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Humoral immune response against fibrinogen epitopes citrullinated in vivo in rheumatoid arthritis synovial tissue detected by autoantibody multiplexing
  1. Johan Rönnelid1,2,
  2. Elena Ossipova1,
  3. Linda Mathsson2,
  4. Anca Catrina1,
  5. Per Matsson3,
  6. Lena Israelsson1,
  7. Vivianne Malmström1,
  8. Lars Klareskog1,
  9. Per-Johan Jakobsson1
  1. 1Unit of Rheumatology, Department of Medicine, Karolinska Institutet, Stockholm, Sweden
  2. 2Unit of Clinical Immunology, Uppsala University, Uppsala, Sweden
  3. 3Phadia AB, Uppsala, Sweden


Background The anticitrullinated protein/peptide antibody (ACPA) response in rheumatoid arthritis (RA) might be driven by key autoantigens citrullinated in the target organ. We have recently by using high definition mass spectrometry defined fibrinogen sequences which are citrullinated in RA synovial tissue.1

Objective To use a newly developed multiplexing assay to investigate the humoral immune response against such in vivo citrullinated fibrinogen epitopes.

Methods The Phadia ImmunoCAP ISAC chip was used to bind four synthetic fibrinogen peptides containing citrulline as shown in vivo corresponding to the α chain positions 573 and 591, the β chain positions 72 and 74, as well as their arginine-containing control peptides. 848 RA patients and 150 controls from the Epidemiological Investigations in Rheumatoid Arthritis cohort were investigated. Peptide-specific ELISA tests were developed for validation of the microarray in a smaller group of RA sera (n=123) and controls (n=20).

Results Using the 98th percentile among the controls, 13.3% (113/848) of the RA patients had antibodies against the citrullinated 573 peptide. There was a substantial reactivity also to the arginine control peptide both in RA patients and controls, not generally observed for other arginine-containing control peptides. After subtraction of the arginine response, the net immune response discriminated better between patients and controls, and using the 98th percentile for the net citrulline response among HC, 35.5% (301/848) of the RA patients were autoantibody positive. The area under the receiver operator characteristics (ROC) curve was 0.610 for uncorrected values, but after subtraction of the readout for arginine controls the AUC increased to 0.800. The microarray showed good correlation to autoantibody levels measured with ELISA (r=0.83). The four peptides showed considerably divergent responses in ROC curve analyses both before and after correction for arginine control peptides, and the remaining three citrullinated peptides are currently validated.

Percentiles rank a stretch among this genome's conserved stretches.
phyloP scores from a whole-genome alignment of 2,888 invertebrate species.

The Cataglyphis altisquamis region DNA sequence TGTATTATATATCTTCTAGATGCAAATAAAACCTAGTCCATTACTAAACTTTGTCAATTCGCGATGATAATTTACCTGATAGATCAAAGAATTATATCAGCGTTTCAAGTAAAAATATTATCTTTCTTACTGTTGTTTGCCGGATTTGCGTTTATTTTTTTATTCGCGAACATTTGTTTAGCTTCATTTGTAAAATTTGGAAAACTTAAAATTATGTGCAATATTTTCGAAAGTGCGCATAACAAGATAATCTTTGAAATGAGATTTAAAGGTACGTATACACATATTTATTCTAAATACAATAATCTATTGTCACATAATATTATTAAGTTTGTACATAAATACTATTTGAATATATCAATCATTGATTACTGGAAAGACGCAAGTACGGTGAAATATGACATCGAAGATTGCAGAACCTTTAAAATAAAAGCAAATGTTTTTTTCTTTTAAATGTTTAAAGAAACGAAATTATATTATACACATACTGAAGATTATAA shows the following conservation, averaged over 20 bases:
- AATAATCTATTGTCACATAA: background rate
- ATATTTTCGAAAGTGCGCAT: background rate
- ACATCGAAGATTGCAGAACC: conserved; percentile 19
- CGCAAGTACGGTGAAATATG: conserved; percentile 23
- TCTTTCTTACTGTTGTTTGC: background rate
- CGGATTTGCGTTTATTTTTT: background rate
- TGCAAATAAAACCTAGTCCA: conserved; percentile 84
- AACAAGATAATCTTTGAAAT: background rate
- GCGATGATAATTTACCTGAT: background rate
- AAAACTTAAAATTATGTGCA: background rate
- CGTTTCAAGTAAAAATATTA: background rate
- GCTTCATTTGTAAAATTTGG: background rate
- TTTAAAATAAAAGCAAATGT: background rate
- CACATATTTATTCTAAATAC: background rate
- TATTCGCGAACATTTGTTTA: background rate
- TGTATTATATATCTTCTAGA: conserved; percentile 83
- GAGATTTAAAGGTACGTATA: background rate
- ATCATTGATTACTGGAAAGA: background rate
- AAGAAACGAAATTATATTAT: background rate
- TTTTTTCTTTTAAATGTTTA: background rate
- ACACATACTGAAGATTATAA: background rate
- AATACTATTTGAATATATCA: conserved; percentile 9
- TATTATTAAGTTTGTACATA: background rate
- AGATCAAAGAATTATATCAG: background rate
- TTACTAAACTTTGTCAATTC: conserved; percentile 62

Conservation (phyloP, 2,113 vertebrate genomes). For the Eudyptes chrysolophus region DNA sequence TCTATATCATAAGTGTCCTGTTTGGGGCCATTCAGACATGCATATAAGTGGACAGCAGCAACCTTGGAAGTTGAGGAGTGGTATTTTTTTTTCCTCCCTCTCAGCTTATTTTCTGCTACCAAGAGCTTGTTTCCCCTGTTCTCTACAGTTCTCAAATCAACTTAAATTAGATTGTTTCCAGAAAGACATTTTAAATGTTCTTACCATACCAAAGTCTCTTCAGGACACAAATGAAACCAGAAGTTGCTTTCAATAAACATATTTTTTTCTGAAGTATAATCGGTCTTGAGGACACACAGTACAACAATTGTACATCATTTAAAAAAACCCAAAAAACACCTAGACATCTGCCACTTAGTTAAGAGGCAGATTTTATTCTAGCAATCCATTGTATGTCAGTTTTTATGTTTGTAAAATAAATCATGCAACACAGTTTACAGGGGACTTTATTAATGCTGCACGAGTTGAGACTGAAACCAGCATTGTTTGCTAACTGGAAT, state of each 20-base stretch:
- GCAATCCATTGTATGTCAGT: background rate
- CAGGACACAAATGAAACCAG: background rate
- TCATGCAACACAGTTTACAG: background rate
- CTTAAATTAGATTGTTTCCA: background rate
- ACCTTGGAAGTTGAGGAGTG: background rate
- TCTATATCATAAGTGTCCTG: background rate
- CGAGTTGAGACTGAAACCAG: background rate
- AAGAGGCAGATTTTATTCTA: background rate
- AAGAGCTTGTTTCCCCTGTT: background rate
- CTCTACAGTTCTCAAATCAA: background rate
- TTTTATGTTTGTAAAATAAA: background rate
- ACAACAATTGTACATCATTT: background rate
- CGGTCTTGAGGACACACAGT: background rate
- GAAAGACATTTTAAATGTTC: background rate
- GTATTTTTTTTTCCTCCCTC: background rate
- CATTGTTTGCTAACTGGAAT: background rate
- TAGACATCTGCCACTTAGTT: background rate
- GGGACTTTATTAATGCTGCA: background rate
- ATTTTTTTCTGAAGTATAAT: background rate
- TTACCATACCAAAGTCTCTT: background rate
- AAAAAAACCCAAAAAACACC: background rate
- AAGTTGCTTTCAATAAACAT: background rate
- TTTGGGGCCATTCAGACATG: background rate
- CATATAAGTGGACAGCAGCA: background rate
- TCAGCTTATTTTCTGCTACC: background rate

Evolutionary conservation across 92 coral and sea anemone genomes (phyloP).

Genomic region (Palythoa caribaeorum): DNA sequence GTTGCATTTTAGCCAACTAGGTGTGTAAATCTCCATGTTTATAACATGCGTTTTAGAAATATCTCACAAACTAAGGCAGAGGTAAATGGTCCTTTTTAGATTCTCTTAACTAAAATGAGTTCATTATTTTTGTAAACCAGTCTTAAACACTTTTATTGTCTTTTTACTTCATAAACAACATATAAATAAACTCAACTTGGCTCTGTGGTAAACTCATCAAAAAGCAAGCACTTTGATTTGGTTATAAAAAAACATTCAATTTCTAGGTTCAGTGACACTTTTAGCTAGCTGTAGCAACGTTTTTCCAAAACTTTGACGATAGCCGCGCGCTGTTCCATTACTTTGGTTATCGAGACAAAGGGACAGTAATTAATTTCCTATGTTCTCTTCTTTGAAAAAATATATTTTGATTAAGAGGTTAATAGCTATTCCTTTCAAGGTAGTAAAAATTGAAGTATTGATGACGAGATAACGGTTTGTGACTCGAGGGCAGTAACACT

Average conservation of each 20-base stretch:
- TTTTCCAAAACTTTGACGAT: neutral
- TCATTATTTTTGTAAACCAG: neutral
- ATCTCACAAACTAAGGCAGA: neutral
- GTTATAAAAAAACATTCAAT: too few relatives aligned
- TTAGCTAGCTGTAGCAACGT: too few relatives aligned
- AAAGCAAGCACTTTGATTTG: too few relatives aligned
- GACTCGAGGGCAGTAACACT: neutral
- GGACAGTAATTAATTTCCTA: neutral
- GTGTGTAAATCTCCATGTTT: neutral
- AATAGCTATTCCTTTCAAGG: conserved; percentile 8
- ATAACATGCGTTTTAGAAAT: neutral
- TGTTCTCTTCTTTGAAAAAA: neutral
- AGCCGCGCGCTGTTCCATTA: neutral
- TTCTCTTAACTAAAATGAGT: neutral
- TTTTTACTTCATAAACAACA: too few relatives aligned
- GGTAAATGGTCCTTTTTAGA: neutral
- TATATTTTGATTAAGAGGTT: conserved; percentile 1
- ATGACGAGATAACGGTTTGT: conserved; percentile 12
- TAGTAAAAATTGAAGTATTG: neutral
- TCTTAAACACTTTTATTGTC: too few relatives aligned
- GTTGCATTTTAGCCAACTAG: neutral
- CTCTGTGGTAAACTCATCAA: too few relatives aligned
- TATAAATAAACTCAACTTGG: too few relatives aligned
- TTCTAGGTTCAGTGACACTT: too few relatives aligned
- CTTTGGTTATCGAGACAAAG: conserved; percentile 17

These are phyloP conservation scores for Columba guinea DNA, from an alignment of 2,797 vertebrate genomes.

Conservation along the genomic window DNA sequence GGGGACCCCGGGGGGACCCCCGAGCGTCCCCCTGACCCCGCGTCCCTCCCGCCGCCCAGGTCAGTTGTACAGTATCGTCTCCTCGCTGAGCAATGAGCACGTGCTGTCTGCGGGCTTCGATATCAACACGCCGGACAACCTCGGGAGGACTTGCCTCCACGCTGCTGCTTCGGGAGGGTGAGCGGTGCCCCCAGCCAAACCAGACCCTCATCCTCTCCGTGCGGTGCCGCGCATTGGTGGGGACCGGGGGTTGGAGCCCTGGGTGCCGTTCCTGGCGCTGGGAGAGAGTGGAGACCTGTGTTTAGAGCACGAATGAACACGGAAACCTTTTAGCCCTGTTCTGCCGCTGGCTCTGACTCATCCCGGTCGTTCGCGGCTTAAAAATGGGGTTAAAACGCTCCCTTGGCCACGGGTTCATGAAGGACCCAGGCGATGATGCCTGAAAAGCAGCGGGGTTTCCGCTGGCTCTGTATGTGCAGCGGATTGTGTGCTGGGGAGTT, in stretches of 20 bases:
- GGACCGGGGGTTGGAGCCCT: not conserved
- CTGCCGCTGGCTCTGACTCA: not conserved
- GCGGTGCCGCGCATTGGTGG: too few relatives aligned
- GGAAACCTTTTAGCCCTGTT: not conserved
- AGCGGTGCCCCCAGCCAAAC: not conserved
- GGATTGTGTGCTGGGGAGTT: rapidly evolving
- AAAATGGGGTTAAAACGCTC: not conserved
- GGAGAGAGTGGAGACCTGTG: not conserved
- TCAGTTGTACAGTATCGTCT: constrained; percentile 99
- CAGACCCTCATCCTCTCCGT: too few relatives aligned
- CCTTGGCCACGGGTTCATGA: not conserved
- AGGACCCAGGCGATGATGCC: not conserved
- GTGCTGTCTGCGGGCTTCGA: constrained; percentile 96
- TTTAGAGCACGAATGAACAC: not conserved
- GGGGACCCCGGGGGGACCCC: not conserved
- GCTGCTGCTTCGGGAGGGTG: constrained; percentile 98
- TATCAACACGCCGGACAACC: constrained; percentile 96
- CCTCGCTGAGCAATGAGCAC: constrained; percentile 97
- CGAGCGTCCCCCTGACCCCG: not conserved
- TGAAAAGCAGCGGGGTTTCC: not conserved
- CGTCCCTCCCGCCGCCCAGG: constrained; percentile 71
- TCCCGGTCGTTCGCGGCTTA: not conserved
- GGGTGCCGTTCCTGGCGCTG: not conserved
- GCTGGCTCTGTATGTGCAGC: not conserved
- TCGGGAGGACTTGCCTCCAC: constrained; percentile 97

Conclusion This study proves a substantial autoantibody reactivity against fibrinogen epitopes citrullinated in vivo in RA synovial tissue. Autoantibody multiplexing can be used for the screening humoral reactivities against large numbers of potential autoantigenic epitopes, for example, those found citrullinated in vivo. This technique also allows easy correction for autoantibody reactivity against the arginine-containing peptide backbone normally not performed with ACPA ELISA tests. Concerning the fibrinogen 573 peptide, such correction increased the diagnostic performance of autoantibody measurement considerably.

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